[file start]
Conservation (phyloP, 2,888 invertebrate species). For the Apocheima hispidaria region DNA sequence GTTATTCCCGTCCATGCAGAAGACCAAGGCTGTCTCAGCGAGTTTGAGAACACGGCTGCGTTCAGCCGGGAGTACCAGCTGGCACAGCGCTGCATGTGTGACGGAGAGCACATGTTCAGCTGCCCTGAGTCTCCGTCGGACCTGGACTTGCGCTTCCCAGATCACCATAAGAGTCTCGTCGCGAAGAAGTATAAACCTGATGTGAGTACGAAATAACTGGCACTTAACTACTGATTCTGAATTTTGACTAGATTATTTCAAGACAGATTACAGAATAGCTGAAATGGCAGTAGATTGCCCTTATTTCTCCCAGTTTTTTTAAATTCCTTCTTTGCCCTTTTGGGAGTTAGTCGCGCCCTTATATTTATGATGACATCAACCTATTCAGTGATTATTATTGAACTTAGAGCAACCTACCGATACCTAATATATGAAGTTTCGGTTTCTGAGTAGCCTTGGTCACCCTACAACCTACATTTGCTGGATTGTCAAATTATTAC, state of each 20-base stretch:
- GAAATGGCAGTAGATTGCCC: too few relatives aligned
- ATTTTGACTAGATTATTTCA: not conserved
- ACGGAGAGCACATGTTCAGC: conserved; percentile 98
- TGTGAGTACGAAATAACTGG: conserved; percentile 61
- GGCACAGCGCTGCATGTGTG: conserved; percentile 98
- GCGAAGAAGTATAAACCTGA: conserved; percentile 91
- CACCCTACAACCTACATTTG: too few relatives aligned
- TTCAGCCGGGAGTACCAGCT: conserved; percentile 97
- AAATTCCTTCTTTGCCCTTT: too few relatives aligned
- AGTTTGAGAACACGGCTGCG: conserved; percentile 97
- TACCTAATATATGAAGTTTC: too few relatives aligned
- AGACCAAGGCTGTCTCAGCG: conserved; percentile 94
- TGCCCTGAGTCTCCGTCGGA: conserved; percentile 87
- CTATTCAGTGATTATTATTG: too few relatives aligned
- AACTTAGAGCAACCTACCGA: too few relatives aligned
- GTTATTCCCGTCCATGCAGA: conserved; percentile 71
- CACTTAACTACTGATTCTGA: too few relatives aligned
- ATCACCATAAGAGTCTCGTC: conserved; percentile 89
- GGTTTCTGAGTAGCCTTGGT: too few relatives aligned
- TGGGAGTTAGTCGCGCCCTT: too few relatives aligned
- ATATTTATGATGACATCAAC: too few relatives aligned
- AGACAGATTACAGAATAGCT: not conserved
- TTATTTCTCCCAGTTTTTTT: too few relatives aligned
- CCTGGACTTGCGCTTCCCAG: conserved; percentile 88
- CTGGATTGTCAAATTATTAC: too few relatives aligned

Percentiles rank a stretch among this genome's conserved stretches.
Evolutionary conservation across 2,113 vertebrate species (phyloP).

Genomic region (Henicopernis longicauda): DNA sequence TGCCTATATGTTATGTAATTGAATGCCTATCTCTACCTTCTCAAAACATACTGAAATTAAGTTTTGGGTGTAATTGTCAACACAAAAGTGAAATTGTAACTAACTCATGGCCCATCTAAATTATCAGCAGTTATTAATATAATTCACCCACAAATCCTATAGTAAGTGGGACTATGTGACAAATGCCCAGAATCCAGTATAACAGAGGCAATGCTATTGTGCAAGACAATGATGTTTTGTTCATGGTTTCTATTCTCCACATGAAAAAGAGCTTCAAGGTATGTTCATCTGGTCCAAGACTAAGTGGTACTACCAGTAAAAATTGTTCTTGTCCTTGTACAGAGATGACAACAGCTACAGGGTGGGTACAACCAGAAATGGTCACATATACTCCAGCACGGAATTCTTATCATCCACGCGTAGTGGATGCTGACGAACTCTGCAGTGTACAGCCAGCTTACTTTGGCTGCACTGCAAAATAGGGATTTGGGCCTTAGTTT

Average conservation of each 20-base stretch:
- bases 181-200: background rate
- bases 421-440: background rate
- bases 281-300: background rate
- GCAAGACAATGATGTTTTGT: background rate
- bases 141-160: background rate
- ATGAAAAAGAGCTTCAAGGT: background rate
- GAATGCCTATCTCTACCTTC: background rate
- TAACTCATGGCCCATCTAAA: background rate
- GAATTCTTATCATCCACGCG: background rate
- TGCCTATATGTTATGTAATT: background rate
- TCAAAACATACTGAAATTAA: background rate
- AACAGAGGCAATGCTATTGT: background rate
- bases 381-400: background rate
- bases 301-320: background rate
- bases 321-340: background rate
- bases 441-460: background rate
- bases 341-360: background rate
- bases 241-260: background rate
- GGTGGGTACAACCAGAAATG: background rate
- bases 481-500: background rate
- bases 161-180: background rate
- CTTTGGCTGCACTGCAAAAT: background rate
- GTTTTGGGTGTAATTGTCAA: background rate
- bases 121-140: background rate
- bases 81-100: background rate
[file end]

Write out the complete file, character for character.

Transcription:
Conservation (phyloP, 2,888 invertebrate species). For the Apocheima hispidaria region DNA sequence GTTATTCCCGTCCATGCAGAAGACCAAGGCTGTCTCAGCGAGTTTGAGAACACGGCTGCGTTCAGCCGGGAGTACCAGCTGGCACAGCGCTGCATGTGTGACGGAGAGCACATGTTCAGCTGCCCTGAGTCTCCGTCGGACCTGGACTTGCGCTTCCCAGATCACCATAAGAGTCTCGTCGCGAAGAAGTATAAACCTGATGTGAGTACGAAATAACTGGCACTTAACTACTGATTCTGAATTTTGACTAGATTATTTCAAGACAGATTACAGAATAGCTGAAATGGCAGTAGATTGCCCTTATTTCTCCCAGTTTTTTTAAATTCCTTCTTTGCCCTTTTGGGAGTTAGTCGCGCCCTTATATTTATGATGACATCAACCTATTCAGTGATTATTATTGAACTTAGAGCAACCTACCGATACCTAATATATGAAGTTTCGGTTTCTGAGTAGCCTTGGTCACCCTACAACCTACATTTGCTGGATTGTCAAATTATTAC, state of each 20-base stretch:
- GAAATGGCAGTAGATTGCCC: too few relatives aligned
- ATTTTGACTAGATTATTTCA: not conserved
- ACGGAGAGCACATGTTCAGC: conserved; percentile 98
- TGTGAGTACGAAATAACTGG: conserved; percentile 61
- GGCACAGCGCTGCATGTGTG: conserved; percentile 98
- GCGAAGAAGTATAAACCTGA: conserved; percentile 91
- CACCCTACAACCTACATTTG: too few relatives aligned
- TTCAGCCGGGAGTACCAGCT: conserved; percentile 97
- AAATTCCTTCTTTGCCCTTT: too few relatives aligned
- AGTTTGAGAACACGGCTGCG: conserved; percentile 97
- TACCTAATATATGAAGTTTC: too few relatives aligned
- AGACCAAGGCTGTCTCAGCG: conserved; percentile 94
- TGCCCTGAGTCTCCGTCGGA: conserved; percentile 87
- CTATTCAGTGATTATTATTG: too few relatives aligned
- AACTTAGAGCAACCTACCGA: too few relatives aligned
- GTTATTCCCGTCCATGCAGA: conserved; percentile 71
- CACTTAACTACTGATTCTGA: too few relatives aligned
- ATCACCATAAGAGTCTCGTC: conserved; percentile 89
- GGTTTCTGAGTAGCCTTGGT: too few relatives aligned
- TGGGAGTTAGTCGCGCCCTT: too few relatives aligned
- ATATTTATGATGACATCAAC: too few relatives aligned
- AGACAGATTACAGAATAGCT: not conserved
- TTATTTCTCCCAGTTTTTTT: too few relatives aligned
- CCTGGACTTGCGCTTCCCAG: conserved; percentile 88
- CTGGATTGTCAAATTATTAC: too few relatives aligned

Percentiles rank a stretch among this genome's conserved stretches.
Evolutionary conservation across 2,113 vertebrate species (phyloP).

Genomic region (Henicopernis longicauda): DNA sequence TGCCTATATGTTATGTAATTGAATGCCTATCTCTACCTTCTCAAAACATACTGAAATTAAGTTTTGGGTGTAATTGTCAACACAAAAGTGAAATTGTAACTAACTCATGGCCCATCTAAATTATCAGCAGTTATTAATATAATTCACCCACAAATCCTATAGTAAGTGGGACTATGTGACAAATGCCCAGAATCCAGTATAACAGAGGCAATGCTATTGTGCAAGACAATGATGTTTTGTTCATGGTTTCTATTCTCCACATGAAAAAGAGCTTCAAGGTATGTTCATCTGGTCCAAGACTAAGTGGTACTACCAGTAAAAATTGTTCTTGTCCTTGTACAGAGATGACAACAGCTACAGGGTGGGTACAACCAGAAATGGTCACATATACTCCAGCACGGAATTCTTATCATCCACGCGTAGTGGATGCTGACGAACTCTGCAGTGTACAGCCAGCTTACTTTGGCTGCACTGCAAAATAGGGATTTGGGCCTTAGTTT

Average conservation of each 20-base stretch:
- bases 181-200: background rate
- bases 421-440: background rate
- bases 281-300: background rate
- GCAAGACAATGATGTTTTGT: background rate
- bases 141-160: background rate
- ATGAAAAAGAGCTTCAAGGT: background rate
- GAATGCCTATCTCTACCTTC: background rate
- TAACTCATGGCCCATCTAAA: background rate
- GAATTCTTATCATCCACGCG: background rate
- TGCCTATATGTTATGTAATT: background rate
- TCAAAACATACTGAAATTAA: background rate
- AACAGAGGCAATGCTATTGT: background rate
- bases 381-400: background rate
- bases 301-320: background rate
- bases 321-340: background rate
- bases 441-460: background rate
- bases 341-360: background rate
- bases 241-260: background rate
- GGTGGGTACAACCAGAAATG: background rate
- bases 481-500: background rate
- bases 161-180: background rate
- CTTTGGCTGCACTGCAAAAT: background rate
- GTTTTGGGTGTAATTGTCAA: background rate
- bases 121-140: background rate
- bases 81-100: background rate